Comprehensive support and improvement: This means the school either had a four-year graduation rate last school year that was less than about 67 percent, or it’s a Title I school that performed among the bottom 5 percent of Title I schools based on the rating calculations. At Title I schools, a high percentage of students come from low-income families.

The state labeled 16 Alaska schools as performing in the bottom 5 percent and 67 as not meeting the graduation-rate standard. Each of the schools must come up with an evidence-based improvement plan that fixes the problems identified by the state. The state education department must approve the plans.

Schools in the bottom 5 percent can apply for a grant of up to $50,000 in federal funds to carry out their plans, and the schools with low graduation rates can apply for up to $25,000, said Brad Billings, school improvement administrator at the state education department.

School improvement coaches are also assigned to work with the lowest-performing Title I schools.

Targeted support and improvement: This means the school has at least one subgroup of students — such as students in special education, English-language learners or racial minorities — that performed as poorly as the students in the bottom 5 percent of Title I schools, based on the ratings. The state identified 24 schools for targeted support.

These schools must also come up with an improvement plan that responds to the reasons for their designation. Those reports are submitted to and approved by the state education department and school district. The schools can apply for a grant of up to $25,000 in federal funds to implement their plans.

Universal support: This is the label for everybody else. There were 399 schools that got this designation.

Alaska district and school officials are in the process of crafting the required improvement plans. Those plans are due in March. The schools could also have applied for a grant of up to $10,000 in federal funding to help pay for the creation of their plans, Billings said.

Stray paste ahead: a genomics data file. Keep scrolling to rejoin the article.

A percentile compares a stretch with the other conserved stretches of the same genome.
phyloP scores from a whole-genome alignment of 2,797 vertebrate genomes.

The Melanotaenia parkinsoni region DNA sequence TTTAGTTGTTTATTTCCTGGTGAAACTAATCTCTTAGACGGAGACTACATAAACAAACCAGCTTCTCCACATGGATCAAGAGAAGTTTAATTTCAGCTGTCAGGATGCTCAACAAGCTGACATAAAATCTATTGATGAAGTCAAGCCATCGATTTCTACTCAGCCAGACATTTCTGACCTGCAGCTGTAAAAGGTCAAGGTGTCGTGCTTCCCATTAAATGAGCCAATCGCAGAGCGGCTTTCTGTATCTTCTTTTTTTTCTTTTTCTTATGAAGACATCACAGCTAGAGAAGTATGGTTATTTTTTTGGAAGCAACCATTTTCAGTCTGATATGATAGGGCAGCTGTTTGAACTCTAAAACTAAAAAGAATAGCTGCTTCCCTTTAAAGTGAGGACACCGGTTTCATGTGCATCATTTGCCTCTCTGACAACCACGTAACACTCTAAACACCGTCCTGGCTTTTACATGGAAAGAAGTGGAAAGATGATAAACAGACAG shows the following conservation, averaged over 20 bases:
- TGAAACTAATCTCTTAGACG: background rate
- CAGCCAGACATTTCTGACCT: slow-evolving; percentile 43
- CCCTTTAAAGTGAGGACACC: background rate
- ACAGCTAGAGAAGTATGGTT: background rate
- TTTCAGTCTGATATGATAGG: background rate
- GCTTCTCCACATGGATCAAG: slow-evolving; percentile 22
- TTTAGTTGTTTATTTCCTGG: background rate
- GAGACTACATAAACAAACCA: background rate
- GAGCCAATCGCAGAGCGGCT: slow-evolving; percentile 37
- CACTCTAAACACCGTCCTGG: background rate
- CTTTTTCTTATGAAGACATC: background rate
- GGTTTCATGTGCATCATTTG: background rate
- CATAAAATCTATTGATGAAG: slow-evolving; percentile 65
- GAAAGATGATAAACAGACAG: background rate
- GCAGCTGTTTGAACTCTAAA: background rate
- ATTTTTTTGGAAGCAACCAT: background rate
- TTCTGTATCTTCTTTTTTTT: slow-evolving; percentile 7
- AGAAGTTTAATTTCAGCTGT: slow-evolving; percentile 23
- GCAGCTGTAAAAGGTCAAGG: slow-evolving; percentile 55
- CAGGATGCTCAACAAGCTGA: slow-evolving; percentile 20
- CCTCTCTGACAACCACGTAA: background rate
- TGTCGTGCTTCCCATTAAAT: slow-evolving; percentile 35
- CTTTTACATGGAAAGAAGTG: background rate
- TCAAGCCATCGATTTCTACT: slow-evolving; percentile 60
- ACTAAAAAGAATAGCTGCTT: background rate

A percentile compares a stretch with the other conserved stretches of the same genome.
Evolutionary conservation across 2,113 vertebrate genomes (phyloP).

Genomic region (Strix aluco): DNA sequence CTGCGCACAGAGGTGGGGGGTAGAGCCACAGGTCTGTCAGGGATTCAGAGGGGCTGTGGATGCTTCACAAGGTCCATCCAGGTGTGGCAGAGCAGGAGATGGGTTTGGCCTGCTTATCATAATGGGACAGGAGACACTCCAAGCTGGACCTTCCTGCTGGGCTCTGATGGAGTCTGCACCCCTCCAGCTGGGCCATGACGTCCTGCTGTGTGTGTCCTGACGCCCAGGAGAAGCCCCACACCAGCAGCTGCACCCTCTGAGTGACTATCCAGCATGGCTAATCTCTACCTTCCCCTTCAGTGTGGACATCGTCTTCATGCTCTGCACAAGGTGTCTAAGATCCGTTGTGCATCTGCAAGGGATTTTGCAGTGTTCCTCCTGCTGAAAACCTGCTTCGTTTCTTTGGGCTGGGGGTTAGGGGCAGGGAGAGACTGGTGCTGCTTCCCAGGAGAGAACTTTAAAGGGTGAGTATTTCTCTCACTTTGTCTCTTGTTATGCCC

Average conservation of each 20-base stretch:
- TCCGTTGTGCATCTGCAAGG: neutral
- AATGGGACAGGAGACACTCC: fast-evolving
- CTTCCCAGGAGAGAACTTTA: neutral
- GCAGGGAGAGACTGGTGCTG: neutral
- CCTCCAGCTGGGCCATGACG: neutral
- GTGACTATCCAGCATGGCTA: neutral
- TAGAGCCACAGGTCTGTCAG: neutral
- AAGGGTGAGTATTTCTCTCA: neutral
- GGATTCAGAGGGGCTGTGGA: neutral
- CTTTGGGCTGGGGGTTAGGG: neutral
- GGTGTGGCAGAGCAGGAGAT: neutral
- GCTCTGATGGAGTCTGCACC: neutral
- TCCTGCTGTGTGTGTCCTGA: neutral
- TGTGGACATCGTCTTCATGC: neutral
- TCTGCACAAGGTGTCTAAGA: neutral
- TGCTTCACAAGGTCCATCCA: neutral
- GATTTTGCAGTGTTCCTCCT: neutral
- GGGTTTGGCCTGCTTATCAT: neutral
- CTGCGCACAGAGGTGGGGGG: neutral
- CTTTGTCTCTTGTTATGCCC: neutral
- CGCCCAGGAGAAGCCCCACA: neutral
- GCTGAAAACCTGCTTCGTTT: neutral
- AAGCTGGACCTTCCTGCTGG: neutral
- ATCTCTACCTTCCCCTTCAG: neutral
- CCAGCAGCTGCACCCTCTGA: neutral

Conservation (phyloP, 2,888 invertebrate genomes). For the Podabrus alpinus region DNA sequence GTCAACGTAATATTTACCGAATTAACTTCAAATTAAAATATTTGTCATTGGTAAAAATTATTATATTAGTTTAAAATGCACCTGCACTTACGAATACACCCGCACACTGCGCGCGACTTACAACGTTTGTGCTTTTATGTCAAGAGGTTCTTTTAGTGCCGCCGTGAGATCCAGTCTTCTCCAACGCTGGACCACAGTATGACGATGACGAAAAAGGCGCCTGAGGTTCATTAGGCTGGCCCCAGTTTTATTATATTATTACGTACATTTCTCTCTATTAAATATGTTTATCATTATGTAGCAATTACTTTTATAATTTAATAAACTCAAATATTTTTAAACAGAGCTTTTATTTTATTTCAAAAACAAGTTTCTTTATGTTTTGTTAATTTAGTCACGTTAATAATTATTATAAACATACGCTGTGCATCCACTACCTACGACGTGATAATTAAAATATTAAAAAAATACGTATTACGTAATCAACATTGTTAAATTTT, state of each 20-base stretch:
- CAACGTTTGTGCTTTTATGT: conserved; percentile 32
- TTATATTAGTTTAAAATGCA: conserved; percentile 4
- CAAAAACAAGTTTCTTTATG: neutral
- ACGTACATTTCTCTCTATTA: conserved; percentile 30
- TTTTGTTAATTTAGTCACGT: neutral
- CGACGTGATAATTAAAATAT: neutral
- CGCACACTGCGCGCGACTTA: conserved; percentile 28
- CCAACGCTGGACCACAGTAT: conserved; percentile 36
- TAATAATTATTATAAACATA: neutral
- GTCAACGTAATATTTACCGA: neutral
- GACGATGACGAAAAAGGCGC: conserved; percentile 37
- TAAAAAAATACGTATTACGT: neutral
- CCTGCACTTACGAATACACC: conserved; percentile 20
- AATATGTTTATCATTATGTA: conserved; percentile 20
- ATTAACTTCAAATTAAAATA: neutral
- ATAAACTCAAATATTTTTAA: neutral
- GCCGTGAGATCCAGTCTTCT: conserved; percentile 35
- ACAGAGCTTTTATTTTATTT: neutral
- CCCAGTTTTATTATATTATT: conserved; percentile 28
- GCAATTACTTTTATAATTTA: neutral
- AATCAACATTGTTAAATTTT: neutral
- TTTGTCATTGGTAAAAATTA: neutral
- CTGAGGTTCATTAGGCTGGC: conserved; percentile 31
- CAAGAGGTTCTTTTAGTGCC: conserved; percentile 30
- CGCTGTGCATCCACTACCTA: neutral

What education officials have to say

It’s not new for the state to have a school accountability system and evaluate its hundreds of public schools.

These are the first new ratings, however, in about four years.


The ratings were paused as the state bounced between three different standardized tests. The state’s previous school accountability system, the Alaska School Performance Index, awarded schools with one to five stars. Before that, the state used the Adequate Yearly Progress model.

The state education department will use the new accountability system to produce school reports each fall, Riddle said. The school ratings are mostly based on the previous school year’s data. There are some cases where the state uses multiple years of data because of a small number of students.

There were no surprises in the new ratings, said Mark Stock, deputy superintendent of the Anchorage School District.

The state’s largest school district had 10 schools that didn’t meet the graduation-rate standards. None of those were the district’s larger neighborhood high schools, Stock said. The 10 schools include AVAIL, a school for students who have dropped out of more traditional high schools, and Crossroads, a school for pregnant and parenting teens.